The Program in Hebrew Language and Literature draws on faculty in the Jewish Studies Program, Religious Studies, and the Theological College.
Modern Hebrew courses are available at introductory, intermediate, and advanced levels; biblical Hebrew, at beginning and intermediate levels; rabbinic Hebrew, at the intermediary level. Students, including first year, may enroll, with the permission of the instructor, in a course at their appropriate level of knowledge. Students should consult with the instructor or the coordinator about course placement.
Introductory modern Hebrew is intended only for those with no background in Hebrew or those whose is limited to rudimentary exposure such as supplementary Hebrew schools. Intermediate and advanced modern Hebrew courses are intended for students with backgrounds from day schools, ulpanim, yeshivot, extended time in Israel, Israeli families, and university Hebrew courses. Advanced courses provide an opportunity to study literature, prose and poetry, newspapers, television, film, music, and conversation at the level of the students enrolled in each class and according to their interests.
Introductory biblical Hebrew is intended both for students with no background in Hebrew as well as those with significant skills in Hebrew. It offers a systematic approach to the structure of classical Hebrew that will enable students to read and comprehend prose passages from the Hebrew Scriptures. In intermediate biblical Hebrew students will expand their reading skills to include poetic passages, which is the basis of much of the biblical text. Biblical Hebrew skills are basic to advancement in modern Hebrew as well. Rabbinic Hebrew offers an opportunity for students to study Jewish texts in the original.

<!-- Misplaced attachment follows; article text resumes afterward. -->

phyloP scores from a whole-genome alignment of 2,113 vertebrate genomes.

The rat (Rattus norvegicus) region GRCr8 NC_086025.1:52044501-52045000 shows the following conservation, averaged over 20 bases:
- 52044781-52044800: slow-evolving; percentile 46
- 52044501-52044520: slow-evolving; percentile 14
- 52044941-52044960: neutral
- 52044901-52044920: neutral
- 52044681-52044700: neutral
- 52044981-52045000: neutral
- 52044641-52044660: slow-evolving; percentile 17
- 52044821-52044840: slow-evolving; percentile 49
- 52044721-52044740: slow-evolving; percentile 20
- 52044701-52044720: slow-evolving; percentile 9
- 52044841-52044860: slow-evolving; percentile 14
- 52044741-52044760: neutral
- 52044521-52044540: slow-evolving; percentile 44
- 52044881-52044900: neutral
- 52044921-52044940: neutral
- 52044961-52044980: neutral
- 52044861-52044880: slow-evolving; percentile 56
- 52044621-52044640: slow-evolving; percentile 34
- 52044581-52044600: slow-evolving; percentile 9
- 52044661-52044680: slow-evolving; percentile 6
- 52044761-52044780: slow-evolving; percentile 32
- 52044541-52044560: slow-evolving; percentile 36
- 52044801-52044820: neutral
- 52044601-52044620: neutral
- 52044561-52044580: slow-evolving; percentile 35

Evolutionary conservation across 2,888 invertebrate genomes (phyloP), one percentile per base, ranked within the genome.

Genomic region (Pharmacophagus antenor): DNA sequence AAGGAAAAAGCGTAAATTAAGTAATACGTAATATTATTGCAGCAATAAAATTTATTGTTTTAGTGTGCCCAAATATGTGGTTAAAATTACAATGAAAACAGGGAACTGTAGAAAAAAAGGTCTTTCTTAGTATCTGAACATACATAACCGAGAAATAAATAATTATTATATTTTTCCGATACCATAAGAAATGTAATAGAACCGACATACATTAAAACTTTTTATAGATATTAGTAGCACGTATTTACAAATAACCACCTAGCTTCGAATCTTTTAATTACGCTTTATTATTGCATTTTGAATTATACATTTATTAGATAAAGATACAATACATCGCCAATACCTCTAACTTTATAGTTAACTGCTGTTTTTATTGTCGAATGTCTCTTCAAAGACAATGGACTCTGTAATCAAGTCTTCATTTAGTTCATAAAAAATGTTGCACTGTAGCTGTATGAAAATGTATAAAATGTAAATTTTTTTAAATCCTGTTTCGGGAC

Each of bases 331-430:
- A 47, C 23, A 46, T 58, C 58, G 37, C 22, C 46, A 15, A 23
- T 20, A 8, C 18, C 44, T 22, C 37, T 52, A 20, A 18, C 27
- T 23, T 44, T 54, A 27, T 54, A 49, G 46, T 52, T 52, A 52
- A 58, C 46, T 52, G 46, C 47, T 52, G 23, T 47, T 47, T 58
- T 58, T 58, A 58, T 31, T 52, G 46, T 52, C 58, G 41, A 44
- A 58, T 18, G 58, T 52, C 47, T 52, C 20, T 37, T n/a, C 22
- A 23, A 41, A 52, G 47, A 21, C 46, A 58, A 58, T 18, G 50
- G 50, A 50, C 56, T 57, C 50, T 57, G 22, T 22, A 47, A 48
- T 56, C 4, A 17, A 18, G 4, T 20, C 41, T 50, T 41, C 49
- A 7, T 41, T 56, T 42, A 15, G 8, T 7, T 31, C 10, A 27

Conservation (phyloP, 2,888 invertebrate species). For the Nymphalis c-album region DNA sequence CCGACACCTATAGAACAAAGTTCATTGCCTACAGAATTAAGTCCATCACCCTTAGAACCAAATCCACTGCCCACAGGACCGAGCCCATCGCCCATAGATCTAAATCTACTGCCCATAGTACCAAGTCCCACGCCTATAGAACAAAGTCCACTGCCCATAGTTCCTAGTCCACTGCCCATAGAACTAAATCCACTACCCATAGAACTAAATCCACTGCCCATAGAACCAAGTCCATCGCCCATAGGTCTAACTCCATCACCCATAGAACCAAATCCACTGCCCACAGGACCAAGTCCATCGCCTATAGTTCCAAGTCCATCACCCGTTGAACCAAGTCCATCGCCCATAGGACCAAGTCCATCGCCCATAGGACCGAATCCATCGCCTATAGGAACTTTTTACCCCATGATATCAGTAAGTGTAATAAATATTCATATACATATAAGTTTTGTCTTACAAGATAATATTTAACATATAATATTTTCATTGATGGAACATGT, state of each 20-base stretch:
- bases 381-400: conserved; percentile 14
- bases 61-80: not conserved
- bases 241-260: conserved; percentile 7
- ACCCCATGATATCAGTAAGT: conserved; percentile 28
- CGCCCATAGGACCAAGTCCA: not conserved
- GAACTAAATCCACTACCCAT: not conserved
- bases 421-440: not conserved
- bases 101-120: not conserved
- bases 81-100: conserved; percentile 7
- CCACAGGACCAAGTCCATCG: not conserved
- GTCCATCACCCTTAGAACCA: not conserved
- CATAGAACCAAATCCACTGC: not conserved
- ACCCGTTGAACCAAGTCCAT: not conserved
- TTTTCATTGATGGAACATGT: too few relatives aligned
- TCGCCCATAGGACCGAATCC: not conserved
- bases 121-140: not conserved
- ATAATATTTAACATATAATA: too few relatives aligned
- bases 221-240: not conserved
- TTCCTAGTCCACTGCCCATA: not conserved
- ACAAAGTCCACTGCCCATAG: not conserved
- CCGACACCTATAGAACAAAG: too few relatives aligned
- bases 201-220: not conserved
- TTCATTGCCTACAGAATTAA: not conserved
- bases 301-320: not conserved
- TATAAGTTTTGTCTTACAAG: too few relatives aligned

In addition, directed reading courses in Hebrew are available for areas not covered in the curriculum and a topics course will enable the introduction of special courses when the interest and need arises.
The courses in Hebrew at Queen's are essential for a concentration in Jewish studies, and for advanced work in the field and in religious studies, and for professional training for the clergy, including rabbinical, cantorial, and ministerial programs in addition to Jewish education and communal service. Hebrew courses can be used toward a concentration in Language and Linguistics and an International Studies Certificate.
For more information see Hebrew
For prerequisites consult Faculty of Arts and Science Calendar.